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Competition between Bombus terrestris and Osmia cornuta and its effects on their foraging behavior in indoor facilities

Ineichen, Lorin (2023) Competition between Bombus terrestris and Osmia cornuta and its effects on their foraging behavior in indoor facilities. Masters thesis, ZHAW Life Sciences und Facility Management, CH-Wädenswil and Research Institute of Organic Agriculture FiBL, CH-Frick . . [Submitted]

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In recent years, the large earth bumble bee (Bombus terrestris) and the horned mason bee (Osmia cornuta) have been increasingly used as managed pollinators to support and enhance pollination efforts in agriculture. In particular, B. terrestris and O. cornuta are frequently used in early flowering orchards, as they already fly at low temperatures. This master thesis investigates if it is possible to rear these two bee species in indoor facilities and whether competition affects their foraging behavior. The experiments were conducted in 12 flight cages, supplied ad libitum with pollen and nectar, and O. cornuta cages were equipped with nesting boxes for egg-laying as well as soil mixtures for nest building. Resource utilization of pollen and nectar, weight changes, survival, and reproduction rates were recorded to evaluate the feasibility of indoor rearing. The bees were also offered black mustard (Brassica nigra) flowers for a behavioral observation experiment. To investigate intra- and interspecific competition the bees were either observed in scenarios where a single species was present in a cage or two species were present. The behavioral observations were recorded with the software Observer XT on pollen dishes, nectar dispensers, and B. nigra flowers. Data analysis of the indoor rearing showed that both B. terrestris and O. cornuta bees consumed the provided pollen and nectar. However, O. cornuta did not produce any offspring during this study despite the observed mating activity between individuals. Furthermore, O. cornuta did not collect any soil mixtures for nest construction. From this finding, it is clear that B. terrestris and O. cornuta can be kept in indoor facilities, but ultimately the challenge is to identify the factors that influence reproductive success for O. cornuta, such as environmental conditions and resource quality. The findings of the behavioral assessments indicated that visitation rates and durations of visits were similar for both bee species when exposed to pollen dishes and nectar dispensers in both competitive and non-competitive scenarios. However, whereas B. terrestris reacted similarly when B. nigra flowers were present in both scenarios, O. cornuta showed different behavior. Interestingly, in the competitive setting O. cornuta visited flowers more frequently but spent less time on the flowers compared with when these bees were among their conspecifics. Overall, this study provides insights into the competitive behavior of B. terrestris and O. cornuta bees and their implications for foraging within indoor facilities with climate conditions. Understanding competitive interactions will facilitate the development of management strategies for conserving and managing bee populations, thereby safeguarding their vital contributions to agricultural and natural ecosystems.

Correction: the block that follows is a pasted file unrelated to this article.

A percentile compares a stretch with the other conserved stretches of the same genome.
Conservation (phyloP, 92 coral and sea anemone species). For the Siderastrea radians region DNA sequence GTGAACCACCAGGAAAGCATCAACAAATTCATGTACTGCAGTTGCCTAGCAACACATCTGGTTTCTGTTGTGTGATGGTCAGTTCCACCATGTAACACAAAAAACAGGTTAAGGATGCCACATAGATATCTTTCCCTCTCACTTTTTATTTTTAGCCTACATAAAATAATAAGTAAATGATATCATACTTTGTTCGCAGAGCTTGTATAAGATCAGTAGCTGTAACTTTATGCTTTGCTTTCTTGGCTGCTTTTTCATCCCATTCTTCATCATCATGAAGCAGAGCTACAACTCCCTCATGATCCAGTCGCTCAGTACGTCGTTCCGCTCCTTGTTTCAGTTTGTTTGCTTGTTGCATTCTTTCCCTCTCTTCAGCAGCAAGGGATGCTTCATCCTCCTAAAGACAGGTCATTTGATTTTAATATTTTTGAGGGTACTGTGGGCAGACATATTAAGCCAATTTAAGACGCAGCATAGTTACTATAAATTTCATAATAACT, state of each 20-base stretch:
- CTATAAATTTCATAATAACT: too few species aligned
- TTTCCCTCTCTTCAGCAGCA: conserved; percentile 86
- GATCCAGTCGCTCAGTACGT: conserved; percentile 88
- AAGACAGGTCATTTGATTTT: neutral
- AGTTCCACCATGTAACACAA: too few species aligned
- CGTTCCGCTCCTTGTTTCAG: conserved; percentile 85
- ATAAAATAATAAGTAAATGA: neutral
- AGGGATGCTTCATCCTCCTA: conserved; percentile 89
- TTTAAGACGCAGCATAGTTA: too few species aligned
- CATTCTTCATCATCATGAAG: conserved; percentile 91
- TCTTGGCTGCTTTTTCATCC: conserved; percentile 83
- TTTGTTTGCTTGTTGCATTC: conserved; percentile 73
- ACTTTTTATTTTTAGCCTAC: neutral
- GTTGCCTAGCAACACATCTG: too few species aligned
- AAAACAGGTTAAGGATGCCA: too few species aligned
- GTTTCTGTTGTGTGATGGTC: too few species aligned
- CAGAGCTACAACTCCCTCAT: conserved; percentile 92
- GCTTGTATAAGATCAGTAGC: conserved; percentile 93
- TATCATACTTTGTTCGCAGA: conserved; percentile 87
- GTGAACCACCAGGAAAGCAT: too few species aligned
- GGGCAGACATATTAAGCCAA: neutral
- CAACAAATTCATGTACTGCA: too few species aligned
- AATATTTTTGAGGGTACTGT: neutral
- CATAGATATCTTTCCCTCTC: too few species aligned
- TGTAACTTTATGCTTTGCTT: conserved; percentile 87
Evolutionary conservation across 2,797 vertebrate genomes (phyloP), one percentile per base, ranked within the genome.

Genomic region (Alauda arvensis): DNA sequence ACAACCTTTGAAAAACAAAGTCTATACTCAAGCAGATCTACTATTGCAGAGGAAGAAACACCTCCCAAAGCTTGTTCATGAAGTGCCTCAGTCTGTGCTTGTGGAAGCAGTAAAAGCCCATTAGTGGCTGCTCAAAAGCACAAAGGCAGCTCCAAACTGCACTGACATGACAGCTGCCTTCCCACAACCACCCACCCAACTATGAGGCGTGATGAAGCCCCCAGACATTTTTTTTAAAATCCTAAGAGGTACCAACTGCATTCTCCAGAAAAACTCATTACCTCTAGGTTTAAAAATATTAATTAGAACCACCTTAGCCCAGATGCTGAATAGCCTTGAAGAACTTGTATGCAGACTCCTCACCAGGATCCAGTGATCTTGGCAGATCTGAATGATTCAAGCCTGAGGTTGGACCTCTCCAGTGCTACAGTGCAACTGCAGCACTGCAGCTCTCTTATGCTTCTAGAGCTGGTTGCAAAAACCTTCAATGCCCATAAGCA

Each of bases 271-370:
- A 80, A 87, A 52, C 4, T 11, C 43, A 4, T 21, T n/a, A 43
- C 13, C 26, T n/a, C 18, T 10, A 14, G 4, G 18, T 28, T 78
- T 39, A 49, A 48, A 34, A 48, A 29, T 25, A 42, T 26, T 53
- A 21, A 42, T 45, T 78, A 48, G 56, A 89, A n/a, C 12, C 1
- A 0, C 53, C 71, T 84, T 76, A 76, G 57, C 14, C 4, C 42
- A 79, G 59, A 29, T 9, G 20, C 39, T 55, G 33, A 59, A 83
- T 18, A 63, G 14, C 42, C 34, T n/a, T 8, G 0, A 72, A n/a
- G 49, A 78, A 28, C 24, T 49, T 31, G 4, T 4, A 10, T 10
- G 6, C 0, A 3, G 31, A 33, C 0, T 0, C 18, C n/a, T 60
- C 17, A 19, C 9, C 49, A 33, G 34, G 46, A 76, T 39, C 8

EPrint Type:Thesis
Thesis Type:Masters
Keywords:Bee rearing, climate chamber, bumble bee, Bombus terrestris, horned mason bee, Osmia cornuta, managed bees, foraging, encounters, Abacus, FiBL25106
Agrovoc keywords:
Bees -> Apidae
Subjects: Environmental aspects > Biodiversity and ecosystem services
Research affiliation: Switzerland > ZHAW
Switzerland > FiBL - Research Institute of Organic Agriculture Switzerland > Animal > Bees
Switzerland > FiBL - Research Institute of Organic Agriculture Switzerland > Sustainability > Biodiversity
Deposited By: Reinbacher, M.Sc. Lara
ID Code:52645
Deposited On:20 Feb 2024 08:17
Last Modified:20 Feb 2024 08:17
Document Language:English

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